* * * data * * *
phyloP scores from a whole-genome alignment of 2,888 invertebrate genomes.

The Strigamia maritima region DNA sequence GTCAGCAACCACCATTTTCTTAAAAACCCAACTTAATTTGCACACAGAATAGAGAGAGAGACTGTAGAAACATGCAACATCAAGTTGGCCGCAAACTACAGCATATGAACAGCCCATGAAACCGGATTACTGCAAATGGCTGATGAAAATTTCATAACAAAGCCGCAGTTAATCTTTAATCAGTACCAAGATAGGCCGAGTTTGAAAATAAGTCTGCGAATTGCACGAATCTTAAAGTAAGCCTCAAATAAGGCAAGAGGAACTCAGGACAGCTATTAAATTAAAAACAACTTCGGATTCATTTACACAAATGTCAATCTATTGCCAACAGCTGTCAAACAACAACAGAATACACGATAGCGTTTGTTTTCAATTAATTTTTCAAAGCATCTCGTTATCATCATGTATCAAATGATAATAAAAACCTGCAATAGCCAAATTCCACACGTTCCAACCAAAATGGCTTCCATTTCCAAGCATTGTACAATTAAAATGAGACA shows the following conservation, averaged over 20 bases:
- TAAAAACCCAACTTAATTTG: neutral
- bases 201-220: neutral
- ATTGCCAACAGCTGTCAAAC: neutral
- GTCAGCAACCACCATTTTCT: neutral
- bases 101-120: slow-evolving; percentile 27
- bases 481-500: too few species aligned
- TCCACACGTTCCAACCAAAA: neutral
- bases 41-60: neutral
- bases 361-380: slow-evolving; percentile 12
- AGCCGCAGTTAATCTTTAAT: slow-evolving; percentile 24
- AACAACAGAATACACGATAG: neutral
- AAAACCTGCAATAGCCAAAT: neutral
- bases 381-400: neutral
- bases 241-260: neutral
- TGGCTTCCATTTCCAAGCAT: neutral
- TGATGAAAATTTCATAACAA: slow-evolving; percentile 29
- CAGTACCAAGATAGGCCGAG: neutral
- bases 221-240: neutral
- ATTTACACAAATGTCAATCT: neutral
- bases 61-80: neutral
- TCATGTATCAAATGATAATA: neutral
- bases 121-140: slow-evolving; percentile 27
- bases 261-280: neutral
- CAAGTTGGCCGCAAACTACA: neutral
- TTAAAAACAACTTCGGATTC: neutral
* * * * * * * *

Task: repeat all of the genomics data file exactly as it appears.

phyloP scores from a whole-genome alignment of 2,888 invertebrate genomes.

The Strigamia maritima region DNA sequence GTCAGCAACCACCATTTTCTTAAAAACCCAACTTAATTTGCACACAGAATAGAGAGAGAGACTGTAGAAACATGCAACATCAAGTTGGCCGCAAACTACAGCATATGAACAGCCCATGAAACCGGATTACTGCAAATGGCTGATGAAAATTTCATAACAAAGCCGCAGTTAATCTTTAATCAGTACCAAGATAGGCCGAGTTTGAAAATAAGTCTGCGAATTGCACGAATCTTAAAGTAAGCCTCAAATAAGGCAAGAGGAACTCAGGACAGCTATTAAATTAAAAACAACTTCGGATTCATTTACACAAATGTCAATCTATTGCCAACAGCTGTCAAACAACAACAGAATACACGATAGCGTTTGTTTTCAATTAATTTTTCAAAGCATCTCGTTATCATCATGTATCAAATGATAATAAAAACCTGCAATAGCCAAATTCCACACGTTCCAACCAAAATGGCTTCCATTTCCAAGCATTGTACAATTAAAATGAGACA shows the following conservation, averaged over 20 bases:
- TAAAAACCCAACTTAATTTG: neutral
- bases 201-220: neutral
- ATTGCCAACAGCTGTCAAAC: neutral
- GTCAGCAACCACCATTTTCT: neutral
- bases 101-120: slow-evolving; percentile 27
- bases 481-500: too few species aligned
- TCCACACGTTCCAACCAAAA: neutral
- bases 41-60: neutral
- bases 361-380: slow-evolving; percentile 12
- AGCCGCAGTTAATCTTTAAT: slow-evolving; percentile 24
- AACAACAGAATACACGATAG: neutral
- AAAACCTGCAATAGCCAAAT: neutral
- bases 381-400: neutral
- bases 241-260: neutral
- TGGCTTCCATTTCCAAGCAT: neutral
- TGATGAAAATTTCATAACAA: slow-evolving; percentile 29
- CAGTACCAAGATAGGCCGAG: neutral
- bases 221-240: neutral
- ATTTACACAAATGTCAATCT: neutral
- bases 61-80: neutral
- TCATGTATCAAATGATAATA: neutral
- bases 121-140: slow-evolving; percentile 27
- bases 261-280: neutral
- CAAGTTGGCCGCAAACTACA: neutral
- TTAAAAACAACTTCGGATTC: neutral